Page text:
All government vehicles other than for VVIPs and selected offices must be parked at their designated places by 5pm and shall be used only for authorised purposes, Pheko said.
Nkheli Liphoto

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We’ll gang up against RFP, says Rapapa

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MASERU – Lesotho’s biggest political parties have hatched a grand plan to throttle the Revolution for Prosperity (RFP) led by Sam Matekane.
The plot was revealed by the All Basotho Convention (ABC) chairman Sam Rapapa at an election rally held in Mashai constituency last Friday.
He said even if the RFP makes it into parliament, they will make sure that it would not be part of the next government.
The plan, Rapapa said, is to “keep the RFP leader Sam Matekane at least as the leader of opposition, with no party to cobble up a coalition government”.
He said Matekane’s “dream of becoming a government alone is practically impossible because” the ABC, the Movement for Economic Change (MEC), the Democratic Congress (DC), and the Basotho Action Party (BAP) “will gang up to sabotage him”.
Rapapa spoke as he appealed to ABC members not to join the RFP which he said will not form a government or be in the next coalition government.
“These big parties will gang up against him (Matekane) and he will not be part of the government,” he said.
Rapapa wondered out loud why anyone would therefore want to leave the ABC to join the RFP.
“We will do everything to stop Matekane from getting into the government,” Rapapa said.
He urged Basotho to analyse critically which parties are likely to form the next government so they vote wisely on October 7.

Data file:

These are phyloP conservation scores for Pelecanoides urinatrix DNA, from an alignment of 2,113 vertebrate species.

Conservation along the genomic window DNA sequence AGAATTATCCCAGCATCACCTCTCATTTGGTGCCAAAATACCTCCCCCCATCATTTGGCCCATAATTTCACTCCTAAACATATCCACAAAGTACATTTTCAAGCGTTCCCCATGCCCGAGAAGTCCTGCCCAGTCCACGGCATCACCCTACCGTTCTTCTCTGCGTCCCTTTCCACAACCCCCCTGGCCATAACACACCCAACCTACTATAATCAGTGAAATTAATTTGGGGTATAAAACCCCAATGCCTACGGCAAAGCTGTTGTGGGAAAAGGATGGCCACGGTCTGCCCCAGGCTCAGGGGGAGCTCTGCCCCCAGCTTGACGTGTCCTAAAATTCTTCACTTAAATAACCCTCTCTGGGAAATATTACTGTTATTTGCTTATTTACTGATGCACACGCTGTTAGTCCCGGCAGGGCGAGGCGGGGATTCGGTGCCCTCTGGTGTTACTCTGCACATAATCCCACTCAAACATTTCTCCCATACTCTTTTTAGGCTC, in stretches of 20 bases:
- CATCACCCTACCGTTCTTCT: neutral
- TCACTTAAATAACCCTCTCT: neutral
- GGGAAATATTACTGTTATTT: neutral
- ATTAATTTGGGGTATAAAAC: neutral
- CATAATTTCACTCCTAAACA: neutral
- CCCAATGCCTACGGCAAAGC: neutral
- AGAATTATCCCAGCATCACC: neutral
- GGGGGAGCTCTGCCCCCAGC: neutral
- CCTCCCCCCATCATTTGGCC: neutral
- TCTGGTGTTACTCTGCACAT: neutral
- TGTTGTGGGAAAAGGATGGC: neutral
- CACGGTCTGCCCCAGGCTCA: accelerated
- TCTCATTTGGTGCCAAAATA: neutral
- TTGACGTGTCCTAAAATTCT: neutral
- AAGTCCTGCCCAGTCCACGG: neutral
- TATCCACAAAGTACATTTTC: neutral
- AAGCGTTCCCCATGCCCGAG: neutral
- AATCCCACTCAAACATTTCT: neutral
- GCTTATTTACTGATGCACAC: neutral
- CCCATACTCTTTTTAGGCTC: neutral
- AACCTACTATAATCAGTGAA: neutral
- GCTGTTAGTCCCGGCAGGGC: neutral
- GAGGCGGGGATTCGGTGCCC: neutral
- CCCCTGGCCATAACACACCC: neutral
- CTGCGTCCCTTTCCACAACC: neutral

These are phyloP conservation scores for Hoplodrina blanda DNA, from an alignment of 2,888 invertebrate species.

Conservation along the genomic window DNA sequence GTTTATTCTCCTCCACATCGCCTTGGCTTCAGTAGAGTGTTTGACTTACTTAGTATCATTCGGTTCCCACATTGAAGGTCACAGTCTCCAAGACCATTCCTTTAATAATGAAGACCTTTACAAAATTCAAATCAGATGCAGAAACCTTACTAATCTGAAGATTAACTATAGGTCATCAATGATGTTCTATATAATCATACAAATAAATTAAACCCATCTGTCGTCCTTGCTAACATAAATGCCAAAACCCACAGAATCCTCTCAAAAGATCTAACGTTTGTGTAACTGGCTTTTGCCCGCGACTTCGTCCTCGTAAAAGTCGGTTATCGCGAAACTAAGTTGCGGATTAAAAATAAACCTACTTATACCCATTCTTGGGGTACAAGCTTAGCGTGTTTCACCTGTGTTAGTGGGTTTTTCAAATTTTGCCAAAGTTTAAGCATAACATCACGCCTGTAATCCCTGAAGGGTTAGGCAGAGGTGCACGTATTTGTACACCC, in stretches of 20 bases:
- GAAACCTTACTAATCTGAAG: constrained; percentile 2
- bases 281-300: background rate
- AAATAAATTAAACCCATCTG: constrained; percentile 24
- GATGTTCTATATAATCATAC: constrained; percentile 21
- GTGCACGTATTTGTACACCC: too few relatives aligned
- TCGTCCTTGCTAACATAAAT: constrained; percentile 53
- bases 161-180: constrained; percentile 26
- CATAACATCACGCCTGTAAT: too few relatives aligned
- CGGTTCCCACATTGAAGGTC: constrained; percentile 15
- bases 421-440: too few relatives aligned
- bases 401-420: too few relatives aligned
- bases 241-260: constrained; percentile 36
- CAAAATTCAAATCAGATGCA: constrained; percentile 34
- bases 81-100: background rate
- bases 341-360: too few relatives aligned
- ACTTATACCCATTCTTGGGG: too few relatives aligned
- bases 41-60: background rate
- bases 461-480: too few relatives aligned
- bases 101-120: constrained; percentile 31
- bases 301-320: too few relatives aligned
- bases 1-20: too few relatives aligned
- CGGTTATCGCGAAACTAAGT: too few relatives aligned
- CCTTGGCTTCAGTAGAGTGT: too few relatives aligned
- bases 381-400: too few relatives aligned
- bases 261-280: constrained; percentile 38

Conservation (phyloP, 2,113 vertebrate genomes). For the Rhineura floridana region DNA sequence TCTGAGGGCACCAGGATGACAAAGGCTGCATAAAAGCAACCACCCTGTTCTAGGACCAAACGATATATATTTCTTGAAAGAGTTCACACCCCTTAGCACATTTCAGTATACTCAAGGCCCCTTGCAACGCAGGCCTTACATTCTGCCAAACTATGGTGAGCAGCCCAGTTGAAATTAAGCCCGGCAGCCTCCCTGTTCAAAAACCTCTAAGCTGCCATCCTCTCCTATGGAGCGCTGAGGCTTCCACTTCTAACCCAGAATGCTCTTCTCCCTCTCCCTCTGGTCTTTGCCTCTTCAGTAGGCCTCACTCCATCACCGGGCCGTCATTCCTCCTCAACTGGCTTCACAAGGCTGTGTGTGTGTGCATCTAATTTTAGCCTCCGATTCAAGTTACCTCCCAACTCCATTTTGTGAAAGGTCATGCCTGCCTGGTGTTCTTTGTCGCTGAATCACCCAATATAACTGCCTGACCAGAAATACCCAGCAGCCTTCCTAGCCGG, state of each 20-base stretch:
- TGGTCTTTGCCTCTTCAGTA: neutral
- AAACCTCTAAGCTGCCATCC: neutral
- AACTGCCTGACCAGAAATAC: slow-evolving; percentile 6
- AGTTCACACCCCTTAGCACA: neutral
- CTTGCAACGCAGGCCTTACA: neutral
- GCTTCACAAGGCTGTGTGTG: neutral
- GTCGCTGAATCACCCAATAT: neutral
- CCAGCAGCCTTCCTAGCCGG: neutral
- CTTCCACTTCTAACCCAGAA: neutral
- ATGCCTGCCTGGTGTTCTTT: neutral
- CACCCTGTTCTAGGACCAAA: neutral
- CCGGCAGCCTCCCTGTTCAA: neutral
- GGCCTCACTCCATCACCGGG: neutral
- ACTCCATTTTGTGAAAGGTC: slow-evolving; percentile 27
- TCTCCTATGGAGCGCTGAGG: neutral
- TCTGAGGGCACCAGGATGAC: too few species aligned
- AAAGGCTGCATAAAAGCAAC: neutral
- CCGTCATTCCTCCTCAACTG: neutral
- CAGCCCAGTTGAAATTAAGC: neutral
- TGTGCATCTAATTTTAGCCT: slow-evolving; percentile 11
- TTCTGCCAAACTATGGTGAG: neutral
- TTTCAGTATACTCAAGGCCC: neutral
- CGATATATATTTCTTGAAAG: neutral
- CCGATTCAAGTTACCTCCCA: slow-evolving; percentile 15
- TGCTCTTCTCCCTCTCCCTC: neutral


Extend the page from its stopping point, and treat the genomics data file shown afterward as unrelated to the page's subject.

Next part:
“Both ABC and DC are likely to form a coalition government,” Rapapa said.
He said although he would in the past viciously attack the DC, he had since toned down after the two parties formed a coalition government in 2020.
In a lighthearted moment, Rapapa compared the political landscape in Lesotho to that of a child who runs away from his home to a neighbour’s house because the head of that house has arrived home with stolen wors.
Rapapa said people who are claiming they are leaving the ABC because it is engulfed in conflicts are lying.
Instead, he said the conflicts are in the RFP which has been battling numerous court battles as party members fight to represent the party in the general election.
“There is no peace in Moruo,” Rapapa said. “There is a fight that is going on in the RFP.”
Moruo, which means wealth, is the RFP’s slogan.
Rapapa urged the members to either vote for the DC or the ABC as there is peace and direction in those parties.
After the election, Rapapa said they will tell Maketane to stand in the corner with his people and a few constituencies.
He said Matekane is going to lead the opposition because they had discussed amongst themselves that he is a businessman and he should go back to business.
“We gave you a job to build roads, (but) you leave them with potholes and join politics,” Rapapa said.
He said Matekane is likely to only qualify as an MP and not a Prime Minister.
The ABC secretary general, Lebohang Hlaele, however distanced himself from Rapapa’s statement this week.
He said the party is busy campaigning to win next month’s election to form the next government and has not yet pronounced itself on any coalition deals.
“We have not planned to do anything about Matekane as the ABC National Executive Committee,” Hlaele said.
The ABC leader Nkaku Kabi told another rally in Thaba-Bosiu that “it is still premature as to which parties we would align ourselves with after the election”.
He said there are some parties that had been approaching the ABC to discuss coalition possibilities but they have not sat down to decide to cobble up any coalition agreements with any of them.
“Our committee has never met any party to discuss the formation of a coalition government after the election,” Kabi said.
Kabi said the matter should not trigger any ruckus in the party.
Nkheli Liphoto

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Stunning details of how Matela died

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 MASERU – A witness has revealed shocking details of how ’Mahlompho Matela died.
Lekhooa Monaleli told the court that ’Mahlompho told her that she had been strangled.